APPARITIONS – Review by Alexandra Heller-Nicholas

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That there is not a specific funding stream available through Screen Australia or the country’s other government-associated film bodies to give a cash bonus to any feature film featuring Neighbours alumni is frankly beyond me. The long-running, beloved Australian soap that gave the world Kylie Minogue and Guy Pearce has a special place in the national consciousness (and in other countries in particular where it was a hit, such as the United Kingdom), so much so that the appearance of any actor from the series’ heyday sparks for many of us a moment of recognition so poignant that it takes a moment to remind ourselves that this is not in fact someone we actually know.

It is in this spirit that when Stefan Dennis pops up in Perri Cummings and Paul Anthony Nelson’s Apparitions – which recently had its world premiere at Melbourne’s Monsterfest – the sense of ghosts of the past making themselves visible in the present was first experienced. Renowned for his decades-long role in Neighbours as Paul Robinson, so familiar a face is Dennis to a large swathe of the country that he needs no introduction. So when Dennis first appears as a friendly publican with a secret in the small town where the bulk of Apparitions action is set around, it feels in many ways like we are making a similar return to a half-forgotten past as that of the film’s protagonist Lily (Cate O’Connor).

Lily has just graduated from university, but unlike her peers she has no family to help her celebrate, with only the enigmatic no-nonsense cop Jane (Cummings) there to represent what is soon revealed to be Lily’s very troubled past. The only survivor of a gruesome massacre that saw her family killed in an isolated rural home when she was a little girl, Lily was shunted between foster homes growing up where a string of misfortunes followed her into adulthood. Prompted by an unexpected reminder of her past to dig deeper into the childhood she has struggled to repress, Lily returns to home, despite the urging of Dennis’s barkeeper Tom and his partner not to do so. As long-buried secrets start to make sense to Lily, Jane races against the clock to figure out the mysteries at the heart of the film that have plagued Lily for so long.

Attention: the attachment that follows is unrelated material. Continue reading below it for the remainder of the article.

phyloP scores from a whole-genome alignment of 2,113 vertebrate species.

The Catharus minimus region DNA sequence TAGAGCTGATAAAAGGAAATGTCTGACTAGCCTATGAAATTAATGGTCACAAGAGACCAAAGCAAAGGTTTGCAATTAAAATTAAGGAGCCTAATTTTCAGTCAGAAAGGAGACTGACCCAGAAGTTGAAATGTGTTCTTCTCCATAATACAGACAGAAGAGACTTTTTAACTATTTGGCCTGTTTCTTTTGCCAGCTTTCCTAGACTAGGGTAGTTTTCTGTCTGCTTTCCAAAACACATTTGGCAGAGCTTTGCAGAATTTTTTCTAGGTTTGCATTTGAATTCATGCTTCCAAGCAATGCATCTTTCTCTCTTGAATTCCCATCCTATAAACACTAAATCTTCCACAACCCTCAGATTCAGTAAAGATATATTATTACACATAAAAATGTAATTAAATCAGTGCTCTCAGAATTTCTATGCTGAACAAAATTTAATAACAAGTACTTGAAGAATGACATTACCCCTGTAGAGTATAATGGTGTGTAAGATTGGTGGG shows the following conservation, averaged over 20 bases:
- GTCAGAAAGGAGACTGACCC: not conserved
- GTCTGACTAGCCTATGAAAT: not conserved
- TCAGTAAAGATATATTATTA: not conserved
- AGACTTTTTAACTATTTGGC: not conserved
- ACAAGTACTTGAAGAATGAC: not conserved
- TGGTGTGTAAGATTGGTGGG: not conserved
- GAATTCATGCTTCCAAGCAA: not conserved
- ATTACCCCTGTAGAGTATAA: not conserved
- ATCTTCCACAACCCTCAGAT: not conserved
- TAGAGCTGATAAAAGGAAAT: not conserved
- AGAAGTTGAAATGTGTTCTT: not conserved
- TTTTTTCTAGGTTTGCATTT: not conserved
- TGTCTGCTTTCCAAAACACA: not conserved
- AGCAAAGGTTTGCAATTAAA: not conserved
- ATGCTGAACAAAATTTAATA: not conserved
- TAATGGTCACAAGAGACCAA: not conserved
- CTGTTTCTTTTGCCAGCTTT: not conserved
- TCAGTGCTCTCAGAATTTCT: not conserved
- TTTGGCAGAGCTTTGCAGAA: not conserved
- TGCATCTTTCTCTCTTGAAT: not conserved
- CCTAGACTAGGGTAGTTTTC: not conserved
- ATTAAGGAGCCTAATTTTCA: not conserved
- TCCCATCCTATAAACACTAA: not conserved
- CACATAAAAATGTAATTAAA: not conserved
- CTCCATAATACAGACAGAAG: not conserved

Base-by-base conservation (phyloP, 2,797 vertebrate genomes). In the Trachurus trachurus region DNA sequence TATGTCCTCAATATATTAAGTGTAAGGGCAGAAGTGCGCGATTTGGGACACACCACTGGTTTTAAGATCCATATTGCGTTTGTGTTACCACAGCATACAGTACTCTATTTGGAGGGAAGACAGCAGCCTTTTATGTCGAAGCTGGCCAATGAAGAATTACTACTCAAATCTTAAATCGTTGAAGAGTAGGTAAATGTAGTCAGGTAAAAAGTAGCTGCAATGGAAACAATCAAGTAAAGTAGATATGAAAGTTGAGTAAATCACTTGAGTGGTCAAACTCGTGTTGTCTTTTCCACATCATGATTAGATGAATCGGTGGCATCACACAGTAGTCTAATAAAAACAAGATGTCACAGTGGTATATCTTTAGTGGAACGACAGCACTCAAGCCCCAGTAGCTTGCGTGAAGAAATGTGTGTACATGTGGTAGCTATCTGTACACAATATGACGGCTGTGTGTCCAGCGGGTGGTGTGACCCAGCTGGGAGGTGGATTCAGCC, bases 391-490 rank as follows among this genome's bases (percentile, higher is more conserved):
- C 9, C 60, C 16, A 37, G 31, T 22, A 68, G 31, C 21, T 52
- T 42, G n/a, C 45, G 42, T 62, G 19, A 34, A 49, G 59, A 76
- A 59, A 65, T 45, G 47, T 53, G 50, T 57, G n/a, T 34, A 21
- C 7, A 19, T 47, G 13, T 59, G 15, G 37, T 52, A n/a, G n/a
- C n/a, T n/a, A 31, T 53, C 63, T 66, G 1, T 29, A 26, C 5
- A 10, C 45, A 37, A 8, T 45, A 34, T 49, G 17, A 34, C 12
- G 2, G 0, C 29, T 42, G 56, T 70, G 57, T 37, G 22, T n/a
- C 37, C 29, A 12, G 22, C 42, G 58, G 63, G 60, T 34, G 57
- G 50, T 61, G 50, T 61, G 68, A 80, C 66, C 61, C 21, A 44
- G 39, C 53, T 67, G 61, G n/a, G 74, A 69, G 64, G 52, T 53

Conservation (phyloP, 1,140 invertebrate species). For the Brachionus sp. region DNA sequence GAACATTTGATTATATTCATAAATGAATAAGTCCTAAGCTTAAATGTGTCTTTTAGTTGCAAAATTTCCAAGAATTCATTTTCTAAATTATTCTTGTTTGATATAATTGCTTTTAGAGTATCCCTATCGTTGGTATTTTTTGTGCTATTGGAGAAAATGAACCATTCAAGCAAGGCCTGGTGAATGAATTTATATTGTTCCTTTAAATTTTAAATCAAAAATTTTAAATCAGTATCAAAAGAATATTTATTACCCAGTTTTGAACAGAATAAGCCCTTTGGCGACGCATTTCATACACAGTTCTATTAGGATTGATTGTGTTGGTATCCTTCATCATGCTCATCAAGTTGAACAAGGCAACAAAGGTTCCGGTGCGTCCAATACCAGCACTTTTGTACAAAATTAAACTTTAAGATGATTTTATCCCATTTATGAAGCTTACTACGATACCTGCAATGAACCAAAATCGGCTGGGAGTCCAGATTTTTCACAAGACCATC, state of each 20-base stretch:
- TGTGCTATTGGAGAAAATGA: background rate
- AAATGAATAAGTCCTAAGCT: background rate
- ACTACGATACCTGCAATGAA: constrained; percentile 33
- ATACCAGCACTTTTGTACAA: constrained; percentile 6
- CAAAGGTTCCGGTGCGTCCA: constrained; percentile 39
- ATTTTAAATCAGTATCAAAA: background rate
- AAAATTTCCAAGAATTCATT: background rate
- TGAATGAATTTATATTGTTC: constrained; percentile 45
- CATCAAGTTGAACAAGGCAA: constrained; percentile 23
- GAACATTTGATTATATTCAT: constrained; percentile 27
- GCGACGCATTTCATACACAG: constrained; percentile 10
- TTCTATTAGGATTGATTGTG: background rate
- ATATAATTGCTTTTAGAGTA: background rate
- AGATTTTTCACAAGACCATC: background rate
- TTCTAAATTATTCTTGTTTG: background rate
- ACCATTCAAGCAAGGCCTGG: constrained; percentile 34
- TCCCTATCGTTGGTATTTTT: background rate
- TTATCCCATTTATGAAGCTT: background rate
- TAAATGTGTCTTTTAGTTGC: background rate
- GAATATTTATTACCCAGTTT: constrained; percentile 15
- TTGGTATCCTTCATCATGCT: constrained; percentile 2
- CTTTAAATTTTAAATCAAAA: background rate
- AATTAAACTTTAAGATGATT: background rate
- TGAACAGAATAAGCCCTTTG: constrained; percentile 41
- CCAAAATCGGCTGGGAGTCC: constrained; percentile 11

As the title of the film indicates, visions that may or may not be real dominate Lily’s journey. In its savvy combination of ghost story and slasher subgenres, Apparitions’ playful twists and turns provide ample popcorn thrills that make this a sure-fire essential for those with a taste for low-budget indie horror. While not exactly redefining the horror genre in any kind of radical way, in its defense Apparitions shows no real interest in doing so. Rather, what it offers instead are simply some really great characters, co-director Cummings’ turn as Jane a particular stand out. With her motorbike, aviator glasses, leather jacket and fabulously unperturbed brand of Australianness, Jane alone deserves her own spin-off TV series at the very least, driving around the countryside with Lily’s plucky best friend Alice (Shanon Kulupach) solving crimes both supernatural and more earthly in nature. Apparitions is a lot of fun, another solid reminder that despite the horrorphobia of major funding bodies in the country, the genre in Australia is alive and well.

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Alexandra Heller-Nicholas

Alexandra Heller-Nicholas is a multi award-winning film critic from Melbourne, Australia. She was an editor at Senses of Cinema from 2015 to 2018, and is a Rotten Tomatoes approved critic for ABC Radio in Australia, She has written for Film International, Diabolique Magazine, Vulture, Overland, The Big Issue and her own website, The Blue Lenses. She has written eight books on cult, horror and exploitation cinema and co-edited collections on Elaine May, Hélène Cattet and Bruno Forzani, Peter Strickland, and Alice in Wonderland in film. She frequently contributes commentaries, liner notes and video essays to home entertainment releases from companies such as Arrow Video, Kino Lorber, Eureka Entertainment, Second Sight and Severin Films. She is a Research Fellow at RMIT University and an Adjunct Professor at Deakin University, and a member of the advisory board of the Miskatonic Institute of Horror Studies (LA, NYC, London).